Monday, August 29, 2016

Ambridge memorabilia: Armco "Iron Man" keychain, 1969

In 1969, the Ambridge Works, Armco Steel Corp., won Armco's Iron Man award for outstanding safety. According to the Jan. 28, 1970, Beaver County Times, the Ambridge Works beat out Butler PA, Baltimore MD, Houston TX, and Ashland KY plants for the award.

The award was presented at a Feb. 5, 1970, ceremony at the plant. I'm guessing the keychain in these photos was distributed to employees to mark their achievement.

Iron Man Award Keychain
Armco Ambridge Works
Side 1

Iron Man Award Keychain
Armco Ambridge Works
Side 2

According to the Times article: "The Armco Iron Man contest began in 1925....The Ambridge Works became eligible to compete in 1962." In that first year, the Ambridge plant ranked last.

At the time of the award, the plant employed about 1,700 workers. When it closed in 1985, 1,200 employees lost their jobs. The plant's former site is now the location of the Ambridge Regional Distribution and Manufacturing Center.

Saturday, August 27, 2016

Street work, Duss Ave. and Fifth St., 1920s

This photo shows street work near the intersection of Duss Ave. and Fifth St., between 1919 and 1928 as I can best determine right now.

Road work
Duss Ave. near Fifth St.
circa 1919 - 1928
courtesy Borough of Ambridge

The large building on top of the hill on the right side of the photo was Harmony School,* built in 1912 and razed in 1965, now the site of the Ambridge Tower Apartments for seniors.

Harmony School
5th St. and Duss Ave.
Daily Times supplement, August 10, 1929?
Louis Vukovcan collection
courtesy of Jackie Vukovcan

The date the Borough had for this photo was "the 1930s"; however, Maria Notarianni noted that the photo must be earlier than that, since the large St. Stanislaus Church** on the corner of Beaver Rd. and Sixth St., built in 1928, isn't in the photo. However, the 1919 building that was both school and church before the 1928 church was built, is in the photo. (To the left of Harmony School, there are a few homes, and then the St. Stanislaus school/church building. Beaver Rd. intersects with Duss Ave. where those homes are.) After the church had its own building, the building in the photo served as the St. Stanislaus School.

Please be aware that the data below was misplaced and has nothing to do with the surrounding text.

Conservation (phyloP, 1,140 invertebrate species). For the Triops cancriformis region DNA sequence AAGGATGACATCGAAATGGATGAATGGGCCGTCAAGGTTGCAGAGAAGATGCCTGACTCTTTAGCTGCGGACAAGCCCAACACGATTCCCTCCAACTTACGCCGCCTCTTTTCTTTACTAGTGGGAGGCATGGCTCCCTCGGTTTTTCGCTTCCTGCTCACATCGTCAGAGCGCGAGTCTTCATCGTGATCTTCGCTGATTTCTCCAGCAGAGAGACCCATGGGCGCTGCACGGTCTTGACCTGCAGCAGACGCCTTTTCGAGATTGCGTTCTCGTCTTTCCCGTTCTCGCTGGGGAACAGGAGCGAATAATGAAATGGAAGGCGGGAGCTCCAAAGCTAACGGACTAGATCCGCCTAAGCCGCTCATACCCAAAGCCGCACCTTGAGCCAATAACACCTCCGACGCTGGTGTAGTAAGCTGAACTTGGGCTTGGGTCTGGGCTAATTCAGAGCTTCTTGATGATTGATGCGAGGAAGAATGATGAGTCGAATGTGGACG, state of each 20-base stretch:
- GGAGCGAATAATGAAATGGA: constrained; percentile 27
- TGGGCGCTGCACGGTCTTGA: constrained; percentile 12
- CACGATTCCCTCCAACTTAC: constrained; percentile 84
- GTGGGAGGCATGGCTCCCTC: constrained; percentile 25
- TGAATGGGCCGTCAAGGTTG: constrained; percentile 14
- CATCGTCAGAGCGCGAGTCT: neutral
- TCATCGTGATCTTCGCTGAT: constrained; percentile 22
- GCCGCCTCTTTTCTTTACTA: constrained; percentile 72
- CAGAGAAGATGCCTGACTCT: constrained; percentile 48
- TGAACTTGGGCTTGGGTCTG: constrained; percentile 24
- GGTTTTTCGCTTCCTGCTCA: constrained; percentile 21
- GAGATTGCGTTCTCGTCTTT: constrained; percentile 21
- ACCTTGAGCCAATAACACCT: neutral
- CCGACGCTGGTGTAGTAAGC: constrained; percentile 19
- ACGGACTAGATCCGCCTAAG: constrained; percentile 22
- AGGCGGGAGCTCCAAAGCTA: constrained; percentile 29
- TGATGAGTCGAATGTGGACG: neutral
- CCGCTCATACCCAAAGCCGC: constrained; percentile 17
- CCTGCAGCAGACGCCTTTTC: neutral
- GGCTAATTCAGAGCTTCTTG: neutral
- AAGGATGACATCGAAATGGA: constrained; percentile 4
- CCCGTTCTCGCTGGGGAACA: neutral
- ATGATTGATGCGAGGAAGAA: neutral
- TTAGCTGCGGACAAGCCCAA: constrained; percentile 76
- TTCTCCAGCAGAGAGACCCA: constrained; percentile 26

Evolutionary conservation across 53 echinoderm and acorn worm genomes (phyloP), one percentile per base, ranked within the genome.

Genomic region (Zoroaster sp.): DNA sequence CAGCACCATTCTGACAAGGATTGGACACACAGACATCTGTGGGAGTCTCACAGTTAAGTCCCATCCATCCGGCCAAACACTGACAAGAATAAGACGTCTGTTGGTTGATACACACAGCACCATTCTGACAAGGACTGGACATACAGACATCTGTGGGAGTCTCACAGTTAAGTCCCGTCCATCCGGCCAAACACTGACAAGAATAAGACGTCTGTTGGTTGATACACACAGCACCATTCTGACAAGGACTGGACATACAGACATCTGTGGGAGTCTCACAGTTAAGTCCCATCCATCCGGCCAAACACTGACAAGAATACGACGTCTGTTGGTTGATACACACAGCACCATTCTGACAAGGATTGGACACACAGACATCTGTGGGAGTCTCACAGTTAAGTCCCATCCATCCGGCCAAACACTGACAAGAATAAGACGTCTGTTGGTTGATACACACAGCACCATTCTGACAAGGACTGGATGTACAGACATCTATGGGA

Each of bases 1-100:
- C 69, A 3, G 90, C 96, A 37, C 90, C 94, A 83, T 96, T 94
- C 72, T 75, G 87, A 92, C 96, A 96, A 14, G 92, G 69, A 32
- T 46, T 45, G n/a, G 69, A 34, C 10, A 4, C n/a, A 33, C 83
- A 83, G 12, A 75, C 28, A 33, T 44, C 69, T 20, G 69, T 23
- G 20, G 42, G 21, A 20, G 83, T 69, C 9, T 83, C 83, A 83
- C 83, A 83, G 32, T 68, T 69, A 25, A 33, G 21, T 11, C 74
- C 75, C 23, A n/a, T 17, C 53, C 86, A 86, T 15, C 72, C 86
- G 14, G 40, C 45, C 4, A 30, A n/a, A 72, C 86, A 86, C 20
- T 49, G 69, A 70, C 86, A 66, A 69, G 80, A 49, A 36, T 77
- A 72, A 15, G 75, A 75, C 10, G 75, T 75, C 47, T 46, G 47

St. Stanislaus School
Beaver Rd.
Daily Times supplement, August 10, 1929?
Louis Vukovcan collection
courtesy of Jackie Vukovcan

I don't know what the Duss Ave. project was, but there are two good candidates: Maria found that the borough planned to grade Fifth Street "from Duss Avenue to Beaver Road" in September 1924. A second possibility is that in 1927, Ambridge and the state were discussing a paving project. The state would take over Duss Ave. as "a part of the route from the Allegheny County line to Rochester," and share in the cost of the paving. (Daily Times, April 28, 1927)

P. J. Shotter took a great photo of what the intersection looked like in July 2016:

Then and Now
Duss Ave. at Fifth St.
courtesy P. J. Shotter
July 2016

* Later used by St. Veronica High School.
** Now New Hope Community Church.

Tuesday, August 23, 2016

American Bridge and Ohio River postcard, 1920s

This postcard shows a drawing of American Bridge Co. from the Ohio River.

Every early colored postcard I've seen showing the Ohio River near Ambridge shows the river colored a pretty blue. Artistic license.

Note the green, undeveloped hills rising above still-growing Ambridge.

"American Bridge Co., Works"
postmarked 192?

reverse of above postcard
"Published by S. G. Horlick"

I can't make out the year the postcard was mailed. 192(something).

I also don't know what language the card's message is in. German? If anyone knows and can translate, please leave a comment.

You can see another, slightly later, postcard showing American Bridge and a lovely blue Ohio River in the February 4, 2015, post "Bird's-Eye View of Ambridge and American Bridge."